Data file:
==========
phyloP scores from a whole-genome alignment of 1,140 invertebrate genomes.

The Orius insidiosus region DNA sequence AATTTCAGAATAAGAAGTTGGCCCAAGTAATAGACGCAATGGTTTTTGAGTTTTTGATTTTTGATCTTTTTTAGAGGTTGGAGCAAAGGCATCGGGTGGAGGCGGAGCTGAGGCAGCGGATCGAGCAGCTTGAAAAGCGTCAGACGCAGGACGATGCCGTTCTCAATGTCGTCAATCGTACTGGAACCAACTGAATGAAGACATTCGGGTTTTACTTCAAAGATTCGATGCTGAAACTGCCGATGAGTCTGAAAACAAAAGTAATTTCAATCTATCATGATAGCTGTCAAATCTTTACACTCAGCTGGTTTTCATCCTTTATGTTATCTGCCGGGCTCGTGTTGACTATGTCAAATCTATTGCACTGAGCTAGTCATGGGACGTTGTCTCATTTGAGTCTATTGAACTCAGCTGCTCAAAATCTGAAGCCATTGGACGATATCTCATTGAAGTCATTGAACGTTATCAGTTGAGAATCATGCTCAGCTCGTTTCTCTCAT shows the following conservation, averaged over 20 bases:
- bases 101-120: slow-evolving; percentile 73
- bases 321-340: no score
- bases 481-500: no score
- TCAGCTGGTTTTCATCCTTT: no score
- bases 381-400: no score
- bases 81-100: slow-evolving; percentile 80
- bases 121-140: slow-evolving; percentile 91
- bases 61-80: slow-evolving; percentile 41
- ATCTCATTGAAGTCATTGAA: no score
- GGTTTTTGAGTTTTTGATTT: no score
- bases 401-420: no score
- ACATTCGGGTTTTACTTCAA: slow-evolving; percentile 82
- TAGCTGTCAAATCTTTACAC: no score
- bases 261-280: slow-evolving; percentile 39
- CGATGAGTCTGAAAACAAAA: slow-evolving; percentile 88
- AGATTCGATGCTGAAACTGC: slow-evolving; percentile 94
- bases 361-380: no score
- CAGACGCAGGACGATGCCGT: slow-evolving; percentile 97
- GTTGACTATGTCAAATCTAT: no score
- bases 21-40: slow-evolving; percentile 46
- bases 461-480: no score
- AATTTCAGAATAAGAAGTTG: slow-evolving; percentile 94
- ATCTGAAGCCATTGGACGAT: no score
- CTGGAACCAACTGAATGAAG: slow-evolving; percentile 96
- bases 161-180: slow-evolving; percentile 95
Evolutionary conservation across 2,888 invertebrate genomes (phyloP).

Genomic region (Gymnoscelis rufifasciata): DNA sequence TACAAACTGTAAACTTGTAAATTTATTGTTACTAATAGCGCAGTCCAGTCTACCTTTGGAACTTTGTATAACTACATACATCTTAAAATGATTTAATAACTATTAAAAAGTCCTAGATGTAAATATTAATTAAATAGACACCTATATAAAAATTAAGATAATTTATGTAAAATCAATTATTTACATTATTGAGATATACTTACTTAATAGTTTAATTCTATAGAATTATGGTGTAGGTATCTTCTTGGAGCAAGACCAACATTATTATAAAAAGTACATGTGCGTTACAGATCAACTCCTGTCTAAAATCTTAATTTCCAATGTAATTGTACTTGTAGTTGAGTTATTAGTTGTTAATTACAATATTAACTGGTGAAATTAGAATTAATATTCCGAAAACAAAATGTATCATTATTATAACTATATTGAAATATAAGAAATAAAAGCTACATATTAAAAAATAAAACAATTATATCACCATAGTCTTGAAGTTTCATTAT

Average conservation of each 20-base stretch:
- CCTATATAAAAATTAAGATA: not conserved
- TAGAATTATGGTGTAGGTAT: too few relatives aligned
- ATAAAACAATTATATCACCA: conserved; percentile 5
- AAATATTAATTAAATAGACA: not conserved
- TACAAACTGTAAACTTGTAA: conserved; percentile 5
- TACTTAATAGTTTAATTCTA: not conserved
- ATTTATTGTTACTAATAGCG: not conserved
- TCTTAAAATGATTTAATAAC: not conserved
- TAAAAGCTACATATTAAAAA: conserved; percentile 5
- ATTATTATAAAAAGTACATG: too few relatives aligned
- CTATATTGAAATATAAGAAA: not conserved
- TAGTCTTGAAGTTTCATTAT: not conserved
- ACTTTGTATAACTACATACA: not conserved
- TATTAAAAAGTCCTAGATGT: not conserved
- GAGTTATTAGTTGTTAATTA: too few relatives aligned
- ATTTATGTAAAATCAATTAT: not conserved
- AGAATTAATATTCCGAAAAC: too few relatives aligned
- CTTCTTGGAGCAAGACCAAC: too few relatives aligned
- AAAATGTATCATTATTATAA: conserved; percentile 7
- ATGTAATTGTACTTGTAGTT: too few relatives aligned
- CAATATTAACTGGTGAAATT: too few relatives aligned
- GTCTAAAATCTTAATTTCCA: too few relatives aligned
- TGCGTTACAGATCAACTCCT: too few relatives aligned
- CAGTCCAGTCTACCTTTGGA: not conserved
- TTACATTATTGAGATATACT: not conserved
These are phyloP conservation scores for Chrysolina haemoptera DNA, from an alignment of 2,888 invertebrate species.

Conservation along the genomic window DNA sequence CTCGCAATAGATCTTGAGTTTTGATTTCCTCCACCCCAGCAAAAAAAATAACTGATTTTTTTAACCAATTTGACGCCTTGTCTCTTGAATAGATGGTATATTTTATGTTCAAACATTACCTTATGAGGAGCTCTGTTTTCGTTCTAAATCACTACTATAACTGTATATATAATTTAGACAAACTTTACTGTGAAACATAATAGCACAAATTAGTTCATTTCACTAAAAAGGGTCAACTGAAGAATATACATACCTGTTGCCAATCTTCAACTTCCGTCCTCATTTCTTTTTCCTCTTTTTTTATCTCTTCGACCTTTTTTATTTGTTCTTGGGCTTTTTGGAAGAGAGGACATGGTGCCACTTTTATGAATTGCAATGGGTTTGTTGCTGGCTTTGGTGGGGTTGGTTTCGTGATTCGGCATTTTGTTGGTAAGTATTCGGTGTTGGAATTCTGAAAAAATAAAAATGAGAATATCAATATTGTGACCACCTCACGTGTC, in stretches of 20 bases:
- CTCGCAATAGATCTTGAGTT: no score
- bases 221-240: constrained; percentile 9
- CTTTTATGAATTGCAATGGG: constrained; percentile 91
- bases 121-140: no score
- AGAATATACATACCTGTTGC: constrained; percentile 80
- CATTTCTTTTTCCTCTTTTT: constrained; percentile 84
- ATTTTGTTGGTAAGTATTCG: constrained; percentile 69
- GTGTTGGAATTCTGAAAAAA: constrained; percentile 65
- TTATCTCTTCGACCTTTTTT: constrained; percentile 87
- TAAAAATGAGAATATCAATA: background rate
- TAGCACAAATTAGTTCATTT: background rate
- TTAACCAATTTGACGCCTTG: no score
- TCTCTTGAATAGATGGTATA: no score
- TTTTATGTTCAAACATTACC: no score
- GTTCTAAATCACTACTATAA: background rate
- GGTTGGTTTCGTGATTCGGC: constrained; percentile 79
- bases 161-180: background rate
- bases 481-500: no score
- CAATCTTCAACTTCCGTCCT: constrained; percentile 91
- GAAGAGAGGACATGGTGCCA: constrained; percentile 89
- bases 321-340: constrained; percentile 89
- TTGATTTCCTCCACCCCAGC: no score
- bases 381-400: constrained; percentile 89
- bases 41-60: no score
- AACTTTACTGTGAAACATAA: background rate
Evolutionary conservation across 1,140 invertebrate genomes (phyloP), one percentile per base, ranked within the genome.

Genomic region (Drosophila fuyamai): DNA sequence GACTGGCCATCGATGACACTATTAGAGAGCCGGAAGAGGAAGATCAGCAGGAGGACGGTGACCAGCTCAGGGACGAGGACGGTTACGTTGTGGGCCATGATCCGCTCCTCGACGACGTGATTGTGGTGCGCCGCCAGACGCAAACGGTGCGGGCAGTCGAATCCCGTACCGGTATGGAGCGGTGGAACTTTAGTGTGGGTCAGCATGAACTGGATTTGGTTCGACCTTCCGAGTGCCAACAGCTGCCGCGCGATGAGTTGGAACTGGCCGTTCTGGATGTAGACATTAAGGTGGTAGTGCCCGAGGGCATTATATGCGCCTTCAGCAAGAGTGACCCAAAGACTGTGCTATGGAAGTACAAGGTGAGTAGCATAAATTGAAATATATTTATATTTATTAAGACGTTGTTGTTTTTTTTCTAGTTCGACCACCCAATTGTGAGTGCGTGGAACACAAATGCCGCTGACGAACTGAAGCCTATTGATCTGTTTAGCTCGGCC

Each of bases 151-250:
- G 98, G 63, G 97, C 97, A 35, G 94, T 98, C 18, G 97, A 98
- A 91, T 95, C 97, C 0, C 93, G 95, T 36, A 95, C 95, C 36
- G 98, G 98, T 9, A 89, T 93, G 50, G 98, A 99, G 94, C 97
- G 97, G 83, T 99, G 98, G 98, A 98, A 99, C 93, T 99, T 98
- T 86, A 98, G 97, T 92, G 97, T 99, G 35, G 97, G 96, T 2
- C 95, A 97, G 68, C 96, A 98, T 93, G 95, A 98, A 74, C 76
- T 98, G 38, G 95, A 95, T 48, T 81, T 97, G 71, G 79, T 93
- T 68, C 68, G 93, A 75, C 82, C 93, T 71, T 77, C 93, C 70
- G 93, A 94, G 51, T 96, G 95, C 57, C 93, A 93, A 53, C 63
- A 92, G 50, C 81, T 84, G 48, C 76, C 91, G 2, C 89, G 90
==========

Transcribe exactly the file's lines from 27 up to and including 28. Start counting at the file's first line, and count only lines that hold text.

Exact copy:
- bases 161-180: slow-evolving; percentile 95
Evolutionary conservation across 2,888 invertebrate genomes (phyloP).